Comments from Tom and Irene Frantzen
on their generational transfer plans
2013 Practical Farmers of Iowa Annual Conference
Noon Lunch Program Jan. 12, 2013
Progress has little to do with speed but a lot to do with direction. I would say that the first years we farmed may had had speed but the way our farm was operated had little direction.
That would change in October of 1979 when Pope John Paul the Second made his historic visit to Iowa. My elderly mother was very excited about this visit, and she made careful arrangements to be a part of this gathering.
I certainly knew about the commotion, but I had more important things to do. One of those activities was to get our barn painted. It was a brisk October day, and although I seldom listen to the radio, as I proceeded to brush the red paint on, I listened to the address from a radio broadcast. I heard the words “the land is yours to be preserved for generation upon generation.”
I was dumbstruck. I could not continue to paint. I actually felt as if the Pontiff was on the ladder with me! I slowly crawled to the ground, set aside my brush and pail, and went for a long walk. Tears fell, and I was overcome with emotion.
In the years that followed on the farm, I would say we walked by faith and not by sight. We had a direction of stewardship, but each step brought uncertainty. These steps became easier when the Land Stewardship and Practical Farmers of Iowa came into existence. We were not alone in this journey of stewardship.
Allan Savory brought the concept of holistic management to the United States soon afterwards. Irene and I took this course, where we learned the value of a goal-oriented decision-making process supported by our personal values. We wrote a three-part goal for our farm, and we have used these principles to guide our decision-making ever since.
We began the discussion of generational transfer the year that I turned 57. I will be 61 this spring, and that transfer plan is in place. Our experience with Holistic Management gave us a valuable decision-making guide as we thought about what we wanted for this farm long-term. After some though we wrote this as our generational goal:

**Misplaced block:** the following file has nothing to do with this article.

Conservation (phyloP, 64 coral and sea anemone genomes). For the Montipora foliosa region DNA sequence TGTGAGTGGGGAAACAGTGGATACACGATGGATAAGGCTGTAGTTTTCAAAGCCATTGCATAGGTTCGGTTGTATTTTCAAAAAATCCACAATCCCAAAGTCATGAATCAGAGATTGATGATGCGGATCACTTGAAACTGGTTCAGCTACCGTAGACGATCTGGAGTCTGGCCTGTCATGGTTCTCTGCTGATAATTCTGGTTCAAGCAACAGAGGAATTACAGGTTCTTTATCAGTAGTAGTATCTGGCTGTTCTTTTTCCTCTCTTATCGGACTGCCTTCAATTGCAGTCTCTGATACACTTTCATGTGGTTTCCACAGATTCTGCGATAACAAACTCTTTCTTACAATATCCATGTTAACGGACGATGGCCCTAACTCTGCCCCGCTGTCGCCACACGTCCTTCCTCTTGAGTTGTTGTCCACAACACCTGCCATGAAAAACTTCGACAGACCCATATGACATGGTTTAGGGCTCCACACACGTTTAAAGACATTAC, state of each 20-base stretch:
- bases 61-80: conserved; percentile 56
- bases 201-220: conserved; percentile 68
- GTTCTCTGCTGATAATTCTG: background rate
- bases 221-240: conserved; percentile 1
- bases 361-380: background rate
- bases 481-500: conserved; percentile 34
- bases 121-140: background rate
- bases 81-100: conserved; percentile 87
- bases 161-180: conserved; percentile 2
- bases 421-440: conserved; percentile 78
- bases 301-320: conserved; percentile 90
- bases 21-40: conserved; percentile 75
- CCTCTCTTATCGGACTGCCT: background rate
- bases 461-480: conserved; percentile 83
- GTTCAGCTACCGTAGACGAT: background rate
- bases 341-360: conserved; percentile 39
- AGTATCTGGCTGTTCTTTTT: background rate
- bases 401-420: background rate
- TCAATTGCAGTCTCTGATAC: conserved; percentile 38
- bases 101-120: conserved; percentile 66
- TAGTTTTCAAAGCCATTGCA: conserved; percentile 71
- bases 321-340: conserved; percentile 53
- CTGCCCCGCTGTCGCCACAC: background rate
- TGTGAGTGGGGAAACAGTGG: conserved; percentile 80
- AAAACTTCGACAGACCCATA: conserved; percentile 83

…long term protection for a true Iowa family farm that has significant conservation features blended into a working landscape
Now we could propose actions and see if those proposals supported this goal. We involved a consultant and had several meetings with that person. He visited the farm. Together we wrote a plan for the generational transfer of our land.
Then we set this proposal aside and thought about it—for about a year. We then rejected all of the consultant’s recommendations in regards to the farm. They failed to meet our defined goal.
Last winter we wrote a different plan for the farm. It is as Teresa has described.
There are two things in life that get us into trouble. One is compliments and the other is criticisms. If we think we deserve the compliments, we get a proud heart and pride always proceeds the fall. When we think we do not deserve the criticisms, we get a bitter heart and a bitter heart cannot be a heart filled with the Holy Spirit. The solution to this dilemma is to give those comments back to a Supreme Being when we receive them and not to get too involved with what others have to say about our actions.
This does not mean that other people’s input is without value, but that any comments or suggestions must be measured against our goals.
We truly appreciate the love and support of our family, who are with us today. They have all been a part of the discussion and process toward our decision. I’d like to share a phrase that was in fact the inspiration for our action. The love in your heart was not put there to stay. It is not really love until you give it away.
We have full confidence in PFI to be good stewards in protecting and preserving the Frantzen Farm long after we are gone. We care about the land and the community all around. We want the Frantzen Farm to be a continuance of a healthy Iowa family farm in Chickasaw County. What better way to do this but through the hands and love, and the trust of PFI. PFI is more than just growing crops and putting food on the table. PFI has been a big part of our lives for many years. You are our family, our extended family. We believe in you, PFI’s values, and in our hearts we know we have done the right thing.